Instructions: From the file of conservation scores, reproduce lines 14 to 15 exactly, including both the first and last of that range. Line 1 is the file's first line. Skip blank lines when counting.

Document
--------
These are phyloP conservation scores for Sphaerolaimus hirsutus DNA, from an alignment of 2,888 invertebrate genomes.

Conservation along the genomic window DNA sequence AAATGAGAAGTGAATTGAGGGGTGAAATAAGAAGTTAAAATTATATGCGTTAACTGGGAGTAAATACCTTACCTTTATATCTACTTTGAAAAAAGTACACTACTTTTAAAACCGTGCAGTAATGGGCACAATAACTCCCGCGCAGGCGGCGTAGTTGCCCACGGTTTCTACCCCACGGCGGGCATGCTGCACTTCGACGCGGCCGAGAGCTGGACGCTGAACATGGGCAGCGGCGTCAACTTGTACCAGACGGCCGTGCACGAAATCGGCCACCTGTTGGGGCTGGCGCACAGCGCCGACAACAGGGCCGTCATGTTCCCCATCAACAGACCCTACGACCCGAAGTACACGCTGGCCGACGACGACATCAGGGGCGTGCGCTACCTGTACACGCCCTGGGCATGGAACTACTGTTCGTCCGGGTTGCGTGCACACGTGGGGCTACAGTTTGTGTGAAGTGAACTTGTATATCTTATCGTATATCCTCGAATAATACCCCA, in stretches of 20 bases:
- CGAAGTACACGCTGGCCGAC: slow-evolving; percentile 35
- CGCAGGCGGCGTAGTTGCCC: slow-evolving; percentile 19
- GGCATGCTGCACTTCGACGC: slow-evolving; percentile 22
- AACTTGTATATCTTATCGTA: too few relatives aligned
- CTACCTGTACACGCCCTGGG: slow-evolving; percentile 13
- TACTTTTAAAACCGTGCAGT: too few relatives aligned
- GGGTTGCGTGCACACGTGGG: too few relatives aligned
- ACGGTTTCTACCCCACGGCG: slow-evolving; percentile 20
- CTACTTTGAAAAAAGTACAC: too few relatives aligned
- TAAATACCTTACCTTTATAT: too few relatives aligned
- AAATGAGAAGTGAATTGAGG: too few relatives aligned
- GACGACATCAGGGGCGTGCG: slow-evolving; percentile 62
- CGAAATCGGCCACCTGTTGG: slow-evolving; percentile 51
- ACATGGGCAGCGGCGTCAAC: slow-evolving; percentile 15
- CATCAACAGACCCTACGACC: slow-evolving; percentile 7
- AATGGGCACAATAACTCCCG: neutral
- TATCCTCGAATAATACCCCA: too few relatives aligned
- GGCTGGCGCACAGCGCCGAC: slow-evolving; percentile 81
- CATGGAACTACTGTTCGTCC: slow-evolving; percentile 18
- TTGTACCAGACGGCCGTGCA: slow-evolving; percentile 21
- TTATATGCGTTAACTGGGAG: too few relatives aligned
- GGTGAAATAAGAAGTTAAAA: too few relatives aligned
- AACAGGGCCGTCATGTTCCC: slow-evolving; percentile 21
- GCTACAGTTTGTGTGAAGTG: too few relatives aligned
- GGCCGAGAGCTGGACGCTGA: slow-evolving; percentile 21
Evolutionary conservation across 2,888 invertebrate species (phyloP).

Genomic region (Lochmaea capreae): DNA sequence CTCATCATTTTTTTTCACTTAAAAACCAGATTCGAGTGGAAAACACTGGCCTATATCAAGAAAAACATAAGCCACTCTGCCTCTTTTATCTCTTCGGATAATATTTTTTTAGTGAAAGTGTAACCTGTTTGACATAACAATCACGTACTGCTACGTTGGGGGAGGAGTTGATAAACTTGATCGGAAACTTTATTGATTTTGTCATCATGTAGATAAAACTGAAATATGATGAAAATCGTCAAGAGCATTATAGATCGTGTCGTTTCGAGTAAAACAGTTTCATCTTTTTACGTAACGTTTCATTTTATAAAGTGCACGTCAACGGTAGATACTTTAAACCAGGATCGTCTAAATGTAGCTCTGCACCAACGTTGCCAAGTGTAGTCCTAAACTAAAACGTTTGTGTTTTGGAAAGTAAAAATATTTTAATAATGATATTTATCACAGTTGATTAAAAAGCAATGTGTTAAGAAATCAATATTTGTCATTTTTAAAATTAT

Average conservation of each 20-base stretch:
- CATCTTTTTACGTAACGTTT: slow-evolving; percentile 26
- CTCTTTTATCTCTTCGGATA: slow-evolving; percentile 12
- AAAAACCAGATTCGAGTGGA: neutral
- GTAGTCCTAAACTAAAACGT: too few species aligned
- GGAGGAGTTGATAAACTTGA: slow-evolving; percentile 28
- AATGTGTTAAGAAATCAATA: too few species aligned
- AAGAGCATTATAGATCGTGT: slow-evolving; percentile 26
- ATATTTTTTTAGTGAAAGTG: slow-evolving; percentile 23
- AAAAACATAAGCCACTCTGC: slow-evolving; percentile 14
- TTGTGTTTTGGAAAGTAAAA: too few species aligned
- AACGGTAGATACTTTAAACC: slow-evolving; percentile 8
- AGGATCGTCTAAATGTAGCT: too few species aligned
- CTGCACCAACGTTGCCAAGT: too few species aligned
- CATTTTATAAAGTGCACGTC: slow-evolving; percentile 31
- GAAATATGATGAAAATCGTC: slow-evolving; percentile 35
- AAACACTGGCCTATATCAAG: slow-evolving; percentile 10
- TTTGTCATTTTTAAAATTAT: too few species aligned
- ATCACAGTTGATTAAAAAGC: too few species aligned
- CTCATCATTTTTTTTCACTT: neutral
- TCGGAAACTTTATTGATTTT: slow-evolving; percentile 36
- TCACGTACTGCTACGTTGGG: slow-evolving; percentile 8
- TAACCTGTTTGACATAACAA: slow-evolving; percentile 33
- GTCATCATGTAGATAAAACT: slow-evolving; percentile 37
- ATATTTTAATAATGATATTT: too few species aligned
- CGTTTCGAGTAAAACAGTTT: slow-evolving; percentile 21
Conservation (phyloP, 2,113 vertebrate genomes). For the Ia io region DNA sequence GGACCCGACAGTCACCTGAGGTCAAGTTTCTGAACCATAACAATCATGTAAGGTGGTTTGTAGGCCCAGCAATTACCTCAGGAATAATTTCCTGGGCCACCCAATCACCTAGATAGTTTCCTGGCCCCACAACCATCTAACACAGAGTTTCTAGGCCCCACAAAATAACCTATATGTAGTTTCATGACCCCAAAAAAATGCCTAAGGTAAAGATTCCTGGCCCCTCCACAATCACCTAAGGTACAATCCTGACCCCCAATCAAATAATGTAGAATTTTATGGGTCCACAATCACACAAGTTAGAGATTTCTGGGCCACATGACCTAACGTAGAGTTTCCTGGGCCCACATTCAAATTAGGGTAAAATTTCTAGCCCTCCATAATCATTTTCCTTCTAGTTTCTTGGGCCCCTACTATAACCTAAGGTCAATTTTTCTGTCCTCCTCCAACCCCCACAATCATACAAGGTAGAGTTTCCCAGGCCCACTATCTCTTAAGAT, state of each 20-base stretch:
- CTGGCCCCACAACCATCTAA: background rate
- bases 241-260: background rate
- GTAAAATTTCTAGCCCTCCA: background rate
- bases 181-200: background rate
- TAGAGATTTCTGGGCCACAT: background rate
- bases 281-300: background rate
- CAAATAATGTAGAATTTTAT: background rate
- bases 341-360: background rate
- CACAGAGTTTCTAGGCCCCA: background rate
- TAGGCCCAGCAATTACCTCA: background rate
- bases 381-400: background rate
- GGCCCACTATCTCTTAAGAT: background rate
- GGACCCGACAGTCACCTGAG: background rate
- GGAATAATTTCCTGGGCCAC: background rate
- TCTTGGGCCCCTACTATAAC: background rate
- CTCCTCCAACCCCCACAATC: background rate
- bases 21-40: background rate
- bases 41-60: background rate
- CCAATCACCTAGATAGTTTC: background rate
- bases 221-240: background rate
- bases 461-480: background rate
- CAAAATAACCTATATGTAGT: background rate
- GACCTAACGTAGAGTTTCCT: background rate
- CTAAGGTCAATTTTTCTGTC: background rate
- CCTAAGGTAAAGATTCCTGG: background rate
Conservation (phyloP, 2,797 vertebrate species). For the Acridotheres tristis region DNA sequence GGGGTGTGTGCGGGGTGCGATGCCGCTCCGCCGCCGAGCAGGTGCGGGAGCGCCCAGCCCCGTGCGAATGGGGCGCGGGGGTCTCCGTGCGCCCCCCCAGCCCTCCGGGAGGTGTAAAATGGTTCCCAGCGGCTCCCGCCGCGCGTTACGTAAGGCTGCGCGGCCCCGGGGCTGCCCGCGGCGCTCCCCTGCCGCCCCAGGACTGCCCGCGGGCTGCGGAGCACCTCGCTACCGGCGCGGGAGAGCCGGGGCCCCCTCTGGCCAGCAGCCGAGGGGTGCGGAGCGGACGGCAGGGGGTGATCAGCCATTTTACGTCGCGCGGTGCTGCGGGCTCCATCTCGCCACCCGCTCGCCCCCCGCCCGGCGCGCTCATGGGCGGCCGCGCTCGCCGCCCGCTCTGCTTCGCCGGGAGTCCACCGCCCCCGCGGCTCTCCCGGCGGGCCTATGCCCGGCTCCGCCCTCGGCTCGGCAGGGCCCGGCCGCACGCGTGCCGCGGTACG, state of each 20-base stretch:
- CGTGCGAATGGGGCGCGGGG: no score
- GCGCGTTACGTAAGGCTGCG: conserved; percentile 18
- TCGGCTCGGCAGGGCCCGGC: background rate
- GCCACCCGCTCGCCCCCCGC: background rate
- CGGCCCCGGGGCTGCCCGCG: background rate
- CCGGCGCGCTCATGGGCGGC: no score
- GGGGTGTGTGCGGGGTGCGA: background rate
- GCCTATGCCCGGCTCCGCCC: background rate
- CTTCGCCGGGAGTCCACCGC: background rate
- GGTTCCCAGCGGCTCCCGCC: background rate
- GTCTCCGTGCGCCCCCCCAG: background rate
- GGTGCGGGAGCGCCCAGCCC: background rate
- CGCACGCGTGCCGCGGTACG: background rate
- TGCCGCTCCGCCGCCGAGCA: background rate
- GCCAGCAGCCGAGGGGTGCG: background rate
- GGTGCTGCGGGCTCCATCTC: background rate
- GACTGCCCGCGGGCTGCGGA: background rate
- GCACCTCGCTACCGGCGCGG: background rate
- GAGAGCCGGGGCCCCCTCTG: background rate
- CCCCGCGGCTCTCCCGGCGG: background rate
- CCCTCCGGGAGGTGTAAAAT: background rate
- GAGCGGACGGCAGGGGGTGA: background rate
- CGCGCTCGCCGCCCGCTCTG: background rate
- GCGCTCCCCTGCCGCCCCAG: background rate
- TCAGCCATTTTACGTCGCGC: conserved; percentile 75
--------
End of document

- GACGACATCAGGGGCGTGCG: slow-evolving; percentile 62
- CGAAATCGGCCACCTGTTGG: slow-evolving; percentile 51